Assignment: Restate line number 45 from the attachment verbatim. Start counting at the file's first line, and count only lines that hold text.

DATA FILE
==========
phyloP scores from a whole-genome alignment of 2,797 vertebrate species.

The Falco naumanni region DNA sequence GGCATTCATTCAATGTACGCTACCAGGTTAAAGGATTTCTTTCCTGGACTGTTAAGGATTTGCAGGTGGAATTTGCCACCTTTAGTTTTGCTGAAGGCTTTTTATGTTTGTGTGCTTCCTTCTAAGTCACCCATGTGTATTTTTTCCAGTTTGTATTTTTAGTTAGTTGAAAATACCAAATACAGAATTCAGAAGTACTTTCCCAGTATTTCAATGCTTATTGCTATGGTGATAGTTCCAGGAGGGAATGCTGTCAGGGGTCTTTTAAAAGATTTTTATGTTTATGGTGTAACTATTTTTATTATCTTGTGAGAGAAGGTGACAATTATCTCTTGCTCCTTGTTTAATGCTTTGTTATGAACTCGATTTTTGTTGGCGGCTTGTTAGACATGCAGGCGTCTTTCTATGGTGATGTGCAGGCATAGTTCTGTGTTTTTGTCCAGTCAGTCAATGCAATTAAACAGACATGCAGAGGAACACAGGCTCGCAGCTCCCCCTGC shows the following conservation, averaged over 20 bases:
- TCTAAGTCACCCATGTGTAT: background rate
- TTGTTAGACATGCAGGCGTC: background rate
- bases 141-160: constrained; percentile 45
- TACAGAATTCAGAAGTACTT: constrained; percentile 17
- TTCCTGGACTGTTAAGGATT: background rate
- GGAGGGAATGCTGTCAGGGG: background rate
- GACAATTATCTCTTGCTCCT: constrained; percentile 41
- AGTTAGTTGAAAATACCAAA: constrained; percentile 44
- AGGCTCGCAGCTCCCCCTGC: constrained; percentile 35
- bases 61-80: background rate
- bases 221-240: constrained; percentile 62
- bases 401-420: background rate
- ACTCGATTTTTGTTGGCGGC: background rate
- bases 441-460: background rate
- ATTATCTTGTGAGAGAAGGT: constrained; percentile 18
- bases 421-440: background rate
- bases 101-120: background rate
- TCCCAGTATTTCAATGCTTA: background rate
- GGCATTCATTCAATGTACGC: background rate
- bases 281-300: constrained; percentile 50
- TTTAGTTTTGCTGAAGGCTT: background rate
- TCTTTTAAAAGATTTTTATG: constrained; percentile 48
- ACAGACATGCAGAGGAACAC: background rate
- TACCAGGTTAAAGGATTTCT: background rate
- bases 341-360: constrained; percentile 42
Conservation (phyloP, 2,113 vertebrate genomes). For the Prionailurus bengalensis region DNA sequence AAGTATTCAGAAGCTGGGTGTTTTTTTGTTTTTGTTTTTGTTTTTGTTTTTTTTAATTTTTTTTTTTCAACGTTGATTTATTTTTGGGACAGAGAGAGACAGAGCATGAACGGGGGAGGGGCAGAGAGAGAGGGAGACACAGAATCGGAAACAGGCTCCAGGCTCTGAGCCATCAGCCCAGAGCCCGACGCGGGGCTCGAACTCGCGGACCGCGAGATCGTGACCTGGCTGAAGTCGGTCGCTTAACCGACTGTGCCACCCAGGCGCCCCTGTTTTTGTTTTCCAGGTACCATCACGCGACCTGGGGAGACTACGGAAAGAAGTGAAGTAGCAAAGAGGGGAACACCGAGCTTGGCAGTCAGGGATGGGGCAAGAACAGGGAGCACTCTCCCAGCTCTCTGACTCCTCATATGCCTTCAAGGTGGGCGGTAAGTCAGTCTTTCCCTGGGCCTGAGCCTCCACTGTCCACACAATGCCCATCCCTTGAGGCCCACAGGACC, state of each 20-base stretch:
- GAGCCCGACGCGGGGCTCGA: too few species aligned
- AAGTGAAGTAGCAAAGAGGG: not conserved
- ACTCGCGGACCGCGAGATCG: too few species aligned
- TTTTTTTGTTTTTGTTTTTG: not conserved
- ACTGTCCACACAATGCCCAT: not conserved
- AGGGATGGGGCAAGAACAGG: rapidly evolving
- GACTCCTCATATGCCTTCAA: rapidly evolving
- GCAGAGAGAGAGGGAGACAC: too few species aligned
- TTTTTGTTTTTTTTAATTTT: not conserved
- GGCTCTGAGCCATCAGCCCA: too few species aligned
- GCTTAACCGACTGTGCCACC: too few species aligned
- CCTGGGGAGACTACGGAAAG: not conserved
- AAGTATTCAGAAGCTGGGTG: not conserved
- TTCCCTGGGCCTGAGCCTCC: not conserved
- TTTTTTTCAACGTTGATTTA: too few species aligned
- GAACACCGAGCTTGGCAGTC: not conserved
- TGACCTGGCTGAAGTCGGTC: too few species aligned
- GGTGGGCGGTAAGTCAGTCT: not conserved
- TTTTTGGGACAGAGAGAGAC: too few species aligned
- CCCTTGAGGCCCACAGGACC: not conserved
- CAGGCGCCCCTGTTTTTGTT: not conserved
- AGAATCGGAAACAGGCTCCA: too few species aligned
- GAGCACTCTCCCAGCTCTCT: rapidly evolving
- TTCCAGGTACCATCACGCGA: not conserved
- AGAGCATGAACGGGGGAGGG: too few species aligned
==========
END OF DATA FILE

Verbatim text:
- TGACCTGGCTGAAGTCGGTC: too few species aligned